Historical context required

The battle regarding the Athaan (call to prayer) is interesting as it reflects the opinions that circulate in the minds of some people. It is therefore vital to take a step back and reflect on historical context.

Decades ago, after graduating from university I worked as a community development worker at the Muslim Judicial Council (MJC).  Since surrounded by scholars and community leaders etc. twenty to forty years older, I had the unique opportunity to ask questions and learn in a practicing milieu.

My questions were often answered by the actual people directly involved in the historic process.

Example, decades ago, I asked the late Imam Yaseen Harris of Woodstock Mosque why Muslims did not fight when Apartheids enforcers arrived to forcefully remove people from District 6, Claremont, Constantia etc. His answer was simple. Apartheid officials threatened to demolish the mosques in District 6, Claremont, Constantia, Goodwood and elsewhere if Muslims physically fought back.

The material and architectural history of Cape town’s 350-year-old Muslim community would have been reduced by bulldozers in the same way that the Zionists removes the foundations stones of shattered Palestinian villages to ensure that the material evidence is eliminated from history itself.

Muslim leaders like Imam Yaseen Harris understood the cruelty of Apartheid’s enforcers. So our leaders and our people left quietly so that our religious sites remained as a testimony to our history. Muslims like the rest of the Christian colored people were proud and dignified people. Our Churches and Mosques in District 6 and elsewhere will eternally symbolize our love for the God of Abraham. When the Church bells ring and Athaan is called especially in District 6, it is a message to the world that the Muslim and Christian mix-race folks who lived in that ruined earth, will not be forgotten.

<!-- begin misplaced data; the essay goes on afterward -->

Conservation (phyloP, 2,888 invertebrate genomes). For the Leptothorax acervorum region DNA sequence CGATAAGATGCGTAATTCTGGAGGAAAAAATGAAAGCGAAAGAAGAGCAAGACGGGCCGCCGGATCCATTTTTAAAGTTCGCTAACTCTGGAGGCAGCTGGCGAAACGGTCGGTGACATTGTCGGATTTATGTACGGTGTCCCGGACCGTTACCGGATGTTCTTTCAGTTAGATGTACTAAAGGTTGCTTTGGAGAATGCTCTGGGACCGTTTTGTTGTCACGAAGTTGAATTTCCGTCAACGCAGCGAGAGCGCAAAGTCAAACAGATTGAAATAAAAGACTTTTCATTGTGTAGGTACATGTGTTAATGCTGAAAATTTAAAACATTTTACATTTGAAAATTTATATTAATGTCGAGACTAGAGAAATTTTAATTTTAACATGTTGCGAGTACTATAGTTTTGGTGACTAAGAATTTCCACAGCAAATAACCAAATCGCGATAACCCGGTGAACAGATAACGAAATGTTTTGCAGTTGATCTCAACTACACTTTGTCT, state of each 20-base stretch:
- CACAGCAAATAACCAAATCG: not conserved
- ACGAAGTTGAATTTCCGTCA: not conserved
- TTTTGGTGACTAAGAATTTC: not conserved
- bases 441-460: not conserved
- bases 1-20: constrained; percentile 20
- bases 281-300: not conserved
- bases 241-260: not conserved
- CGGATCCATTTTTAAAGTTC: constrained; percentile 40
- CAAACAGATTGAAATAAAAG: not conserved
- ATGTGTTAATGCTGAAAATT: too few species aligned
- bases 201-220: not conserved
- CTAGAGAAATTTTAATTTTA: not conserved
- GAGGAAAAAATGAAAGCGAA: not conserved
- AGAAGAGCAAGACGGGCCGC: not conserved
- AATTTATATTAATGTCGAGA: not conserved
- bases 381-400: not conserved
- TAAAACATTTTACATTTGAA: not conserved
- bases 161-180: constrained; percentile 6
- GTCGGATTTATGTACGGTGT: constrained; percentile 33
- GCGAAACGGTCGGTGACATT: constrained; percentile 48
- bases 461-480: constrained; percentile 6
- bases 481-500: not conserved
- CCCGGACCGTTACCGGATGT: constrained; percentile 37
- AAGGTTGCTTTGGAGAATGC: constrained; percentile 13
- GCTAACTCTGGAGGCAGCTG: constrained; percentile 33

While useless politicians blame each other for their inability to return the rightful inhabitants of District 6 back to restituted homes, the Churches and Mosques echo the pain of forced removal.

Already both leading political parties have lost substantial votes in this latest election in Cape Town. Already 35% of registered voters did not vote and many more who can register to vote, do not register. The eligible non-voters could represent 50% and smaller parties are rising in Cape Town.

The warning shots have been fired. Play with the Athaan and see what happens come 2021.

Cllr Yagyah Adams

Cape Muslim Congress